EDITOR'S NOTE

A Tube Trip Down Memory Lane

It's crystal clear why Ichetucknee Springs 
still draws crowds

My nephew Conner Wampler tries to navigate the Ichetucknee River while standing on his tube.
Denise M. Reagan
Tubers float down the clear waters of the Ichetucknee River July 6.
Denise M. Reagan
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Whether you're a newcomer or a native, your Northeast Florida experience is incomplete without a trip to Ichetucknee Springs State Park.

I can't remember the first time I dipped my toe in those crystal-clear, 72-degree waters, because my family went nearly every summer for most of my childhood.

We made the two-hour drive in a convoy with neighbors down the street, a family with two boys, the younger of whom was a good friend. He and I always brought goggles and masks to investigate the head spring at the north entrance while we waited for our fathers to drop off a car at the south entrance. When they returned, we'd all head down the river for a three-hour trip of cold water, carefree fun and conversation.

At the end, we'd pile in the car and head back to the north entrance for a picnic of cold cuts and brownies. After an appropriate post-meal waiting period — remember those? — my friend and I would race back to the head spring for more swimming until our parents tore us away for the drive back home.

I'm sad to say that, until recently, the last time I made the trip was at least 20 years ago.

I realized that although I'm a native, my husband and daughter are essentially newcomers to Northeast Florida. And they had never been to the Ichetucknee until July Fourth weekend. We joined a convoy with my sister, my nephews, her boyfriend, his son and his friend. The addition of smartphones — we didn't have those on previous trips — helped us navigate and stay in touch during the drive, until the service dropped out.

All the old tube rental places are still there, but the original black inner tubes have been replaced by colorful, high-tech versions that include solid or net bottoms and pockets to store valuables. Some Cadillac versions seat two people.

We just missed the cutoff for entry at the north entrance, where there's a limit of 750 tubers a day between Memorial Day and Labor Day. The north section of the river is shallow and sensitive and needs time to recover from the heavy summer traffic during the off-season.

We drove to the south entrance where we took a tram up to the mid-point launch and started our journey. We passed Dampier's Landing and floated down to the last tube take-out.

We saw several turtles sunning themselves on logs poking out of the river. I peered down into the water with goggles and caught fish hunting for algae in the lush eelgrass. Occasionally, one would break the surface and fly through the air, creating quite a show. We saw a magnificent white egret slowly wing past, skimming the water line until it disappeared around the bend. The park website says white-tailed deer, raccoons, wild turkeys, wood ducks and great blue herons can be seen from the river. My husband caught a peek of a deer crossing the tram path during one shuttle ride.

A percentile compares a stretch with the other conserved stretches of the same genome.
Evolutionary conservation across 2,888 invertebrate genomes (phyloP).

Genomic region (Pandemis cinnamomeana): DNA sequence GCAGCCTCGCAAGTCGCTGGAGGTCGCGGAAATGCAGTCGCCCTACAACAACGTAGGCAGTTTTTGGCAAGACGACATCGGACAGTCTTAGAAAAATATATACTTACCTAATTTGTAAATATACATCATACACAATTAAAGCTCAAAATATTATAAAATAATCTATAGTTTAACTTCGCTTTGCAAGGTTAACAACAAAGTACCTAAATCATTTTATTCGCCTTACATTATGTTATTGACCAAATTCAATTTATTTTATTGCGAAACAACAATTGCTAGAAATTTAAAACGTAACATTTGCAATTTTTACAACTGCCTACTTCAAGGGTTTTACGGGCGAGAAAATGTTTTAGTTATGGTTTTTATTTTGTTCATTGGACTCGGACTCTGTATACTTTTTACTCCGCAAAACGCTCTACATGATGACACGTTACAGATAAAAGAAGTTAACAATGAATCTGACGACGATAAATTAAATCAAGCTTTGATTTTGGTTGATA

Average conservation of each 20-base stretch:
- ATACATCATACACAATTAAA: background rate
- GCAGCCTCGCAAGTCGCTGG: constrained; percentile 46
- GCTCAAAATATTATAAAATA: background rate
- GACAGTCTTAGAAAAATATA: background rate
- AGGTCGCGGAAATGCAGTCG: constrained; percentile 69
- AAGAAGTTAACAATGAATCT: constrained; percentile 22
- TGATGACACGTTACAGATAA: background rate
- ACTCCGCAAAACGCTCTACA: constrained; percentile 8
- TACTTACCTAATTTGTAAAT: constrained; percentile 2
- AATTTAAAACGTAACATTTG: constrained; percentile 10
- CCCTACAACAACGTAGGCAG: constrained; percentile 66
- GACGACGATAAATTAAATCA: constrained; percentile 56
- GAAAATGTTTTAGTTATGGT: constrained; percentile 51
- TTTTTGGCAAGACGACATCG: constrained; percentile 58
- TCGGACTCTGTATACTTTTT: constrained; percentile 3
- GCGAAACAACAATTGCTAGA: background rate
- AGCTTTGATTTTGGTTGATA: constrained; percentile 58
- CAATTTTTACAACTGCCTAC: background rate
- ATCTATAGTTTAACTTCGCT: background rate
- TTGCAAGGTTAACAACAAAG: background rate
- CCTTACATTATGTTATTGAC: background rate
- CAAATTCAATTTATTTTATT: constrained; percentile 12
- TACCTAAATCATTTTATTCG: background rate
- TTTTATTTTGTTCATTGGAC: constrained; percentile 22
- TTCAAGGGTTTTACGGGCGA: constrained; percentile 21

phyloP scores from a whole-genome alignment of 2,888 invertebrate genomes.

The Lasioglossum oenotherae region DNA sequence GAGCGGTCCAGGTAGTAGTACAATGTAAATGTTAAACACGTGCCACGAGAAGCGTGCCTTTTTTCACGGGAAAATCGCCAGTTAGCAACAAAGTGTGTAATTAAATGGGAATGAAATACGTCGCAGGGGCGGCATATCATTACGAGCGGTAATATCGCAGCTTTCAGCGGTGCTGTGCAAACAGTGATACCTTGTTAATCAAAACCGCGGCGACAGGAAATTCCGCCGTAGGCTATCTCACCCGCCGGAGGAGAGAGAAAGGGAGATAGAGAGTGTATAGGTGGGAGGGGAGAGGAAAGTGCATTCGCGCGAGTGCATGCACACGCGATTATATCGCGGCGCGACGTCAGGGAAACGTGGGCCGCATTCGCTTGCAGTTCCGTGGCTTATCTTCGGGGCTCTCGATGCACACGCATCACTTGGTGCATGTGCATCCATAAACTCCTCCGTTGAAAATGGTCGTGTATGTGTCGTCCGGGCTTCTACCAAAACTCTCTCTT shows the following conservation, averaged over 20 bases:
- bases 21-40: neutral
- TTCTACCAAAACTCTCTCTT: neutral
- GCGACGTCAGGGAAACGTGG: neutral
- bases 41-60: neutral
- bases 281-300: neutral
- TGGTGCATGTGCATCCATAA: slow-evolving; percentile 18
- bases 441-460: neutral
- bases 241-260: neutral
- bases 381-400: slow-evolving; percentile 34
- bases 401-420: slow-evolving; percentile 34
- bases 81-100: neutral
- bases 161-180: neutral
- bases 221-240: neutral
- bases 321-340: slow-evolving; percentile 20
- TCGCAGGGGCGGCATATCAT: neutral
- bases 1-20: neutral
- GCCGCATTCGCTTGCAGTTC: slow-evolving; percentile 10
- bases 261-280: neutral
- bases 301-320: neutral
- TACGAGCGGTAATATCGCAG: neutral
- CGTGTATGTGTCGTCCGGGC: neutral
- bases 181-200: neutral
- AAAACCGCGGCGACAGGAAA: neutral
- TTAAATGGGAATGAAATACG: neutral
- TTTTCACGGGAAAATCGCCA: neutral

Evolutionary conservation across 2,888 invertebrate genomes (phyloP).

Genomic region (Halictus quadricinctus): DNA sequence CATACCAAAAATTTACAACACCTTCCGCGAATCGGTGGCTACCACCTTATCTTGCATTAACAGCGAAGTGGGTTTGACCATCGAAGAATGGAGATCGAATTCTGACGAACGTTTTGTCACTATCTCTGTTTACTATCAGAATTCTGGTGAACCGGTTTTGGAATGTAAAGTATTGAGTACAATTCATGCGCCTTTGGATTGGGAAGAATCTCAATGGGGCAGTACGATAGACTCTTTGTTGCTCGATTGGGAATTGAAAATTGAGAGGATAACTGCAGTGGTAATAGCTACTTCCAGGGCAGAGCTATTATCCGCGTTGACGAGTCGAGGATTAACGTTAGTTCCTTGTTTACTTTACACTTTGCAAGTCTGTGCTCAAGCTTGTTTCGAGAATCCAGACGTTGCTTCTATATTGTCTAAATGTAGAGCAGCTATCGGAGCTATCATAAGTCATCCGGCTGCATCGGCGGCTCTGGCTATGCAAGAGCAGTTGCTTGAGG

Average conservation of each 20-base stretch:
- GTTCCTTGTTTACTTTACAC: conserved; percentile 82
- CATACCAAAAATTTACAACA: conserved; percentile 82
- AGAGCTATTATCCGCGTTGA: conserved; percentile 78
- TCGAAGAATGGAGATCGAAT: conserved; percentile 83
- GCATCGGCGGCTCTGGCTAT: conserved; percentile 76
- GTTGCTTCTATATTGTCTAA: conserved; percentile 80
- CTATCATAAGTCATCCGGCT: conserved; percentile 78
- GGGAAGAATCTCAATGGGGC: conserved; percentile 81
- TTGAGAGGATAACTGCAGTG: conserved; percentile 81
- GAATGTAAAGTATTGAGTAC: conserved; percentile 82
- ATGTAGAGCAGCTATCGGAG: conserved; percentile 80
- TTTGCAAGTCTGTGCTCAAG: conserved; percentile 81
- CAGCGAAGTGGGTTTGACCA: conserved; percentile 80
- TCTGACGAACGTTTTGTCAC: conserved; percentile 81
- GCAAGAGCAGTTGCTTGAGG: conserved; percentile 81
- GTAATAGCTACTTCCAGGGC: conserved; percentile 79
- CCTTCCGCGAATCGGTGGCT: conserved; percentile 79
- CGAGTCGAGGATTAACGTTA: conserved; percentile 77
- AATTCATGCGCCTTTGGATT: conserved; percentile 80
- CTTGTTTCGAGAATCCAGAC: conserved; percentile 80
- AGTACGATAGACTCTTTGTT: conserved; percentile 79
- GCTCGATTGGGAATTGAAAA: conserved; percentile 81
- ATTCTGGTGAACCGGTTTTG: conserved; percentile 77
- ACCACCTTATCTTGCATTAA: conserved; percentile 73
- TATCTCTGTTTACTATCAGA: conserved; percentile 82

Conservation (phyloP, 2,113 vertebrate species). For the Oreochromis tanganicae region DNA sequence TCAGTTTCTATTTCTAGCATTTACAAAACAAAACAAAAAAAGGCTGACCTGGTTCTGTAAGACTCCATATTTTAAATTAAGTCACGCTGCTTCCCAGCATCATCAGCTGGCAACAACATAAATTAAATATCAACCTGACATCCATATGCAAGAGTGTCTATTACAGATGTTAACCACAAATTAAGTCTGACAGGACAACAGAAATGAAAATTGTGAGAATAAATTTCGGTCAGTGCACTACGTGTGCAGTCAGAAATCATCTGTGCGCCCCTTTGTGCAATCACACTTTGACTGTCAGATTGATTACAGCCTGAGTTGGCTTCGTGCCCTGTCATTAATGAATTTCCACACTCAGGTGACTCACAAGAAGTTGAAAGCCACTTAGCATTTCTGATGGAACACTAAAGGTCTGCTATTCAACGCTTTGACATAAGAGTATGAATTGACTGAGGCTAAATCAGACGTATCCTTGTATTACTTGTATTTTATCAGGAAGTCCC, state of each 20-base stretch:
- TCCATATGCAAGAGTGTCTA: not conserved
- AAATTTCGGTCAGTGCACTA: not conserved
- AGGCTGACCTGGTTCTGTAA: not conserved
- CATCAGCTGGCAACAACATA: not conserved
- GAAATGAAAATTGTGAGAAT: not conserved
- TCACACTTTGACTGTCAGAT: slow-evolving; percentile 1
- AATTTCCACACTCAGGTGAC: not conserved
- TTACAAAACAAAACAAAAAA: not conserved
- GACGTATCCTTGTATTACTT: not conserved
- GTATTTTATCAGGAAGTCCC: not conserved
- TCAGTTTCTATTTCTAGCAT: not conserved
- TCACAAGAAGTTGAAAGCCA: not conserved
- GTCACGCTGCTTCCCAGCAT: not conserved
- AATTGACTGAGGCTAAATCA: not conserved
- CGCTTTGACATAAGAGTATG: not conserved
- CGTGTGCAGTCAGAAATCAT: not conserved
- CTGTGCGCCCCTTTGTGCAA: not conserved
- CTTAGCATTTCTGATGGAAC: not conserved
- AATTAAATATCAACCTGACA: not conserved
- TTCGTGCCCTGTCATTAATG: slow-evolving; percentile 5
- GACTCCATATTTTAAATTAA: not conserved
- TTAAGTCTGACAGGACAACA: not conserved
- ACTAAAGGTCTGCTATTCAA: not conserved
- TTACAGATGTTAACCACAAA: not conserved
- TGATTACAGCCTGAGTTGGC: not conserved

Visitors packed the river for the holiday weekend. Dozens of friends tied their tubes together to create giant flotillas. Daredevils, including my nephews and their friends, climbed fallen trees to dive into the river. My sister observed that tubing is the great equalizer: parents, children, grandparents, teens, young couples, college students — everyone can enjoy it together.

At some point in the past, park officials wisely banned food and drinks from the river to combat the litter problem that was harming the habitat. We were disappointed to smell one man who decided that smoking was appropriate on a pristine spring river. He had no answer when I asked him what he was doing with the cigarette butts.

We took the tram back to the south entrance and feasted on fried chicken, watermelon and chocolate cake before floating down the river twice more.

It's an experience no Northeast Floridian should miss: the perfect combination of family fun and an enjoyable environmental lesson.

In addition to tubing, visitors can swim, canoe, kayak or hike in the state park all 
year round.

Once the site of phosphate mining, Ichetucknee Springs drew droves of nearby Gainesville college students for the popular summer ritual. The high volume of visitors overwhelmed the Loncala Phosphate Company and the area's natural resources. In 1970, the company sold the property to the state of Florida for development as a state park. The state cleaned up the river, and in 1972, the U.S. Department of the Interior declared Ichetucknee Springs a National Natural Landmark.

Springs like Ichetucknee are what give Florida its character. So many of these natural wonders are threatened by industries that want to extract even larger amounts of water and companies and consumers that pollute them.

Visit the Ichetucknee, Ginnie, Juniper or any of Florida's many springs and see why they're worth preserving.

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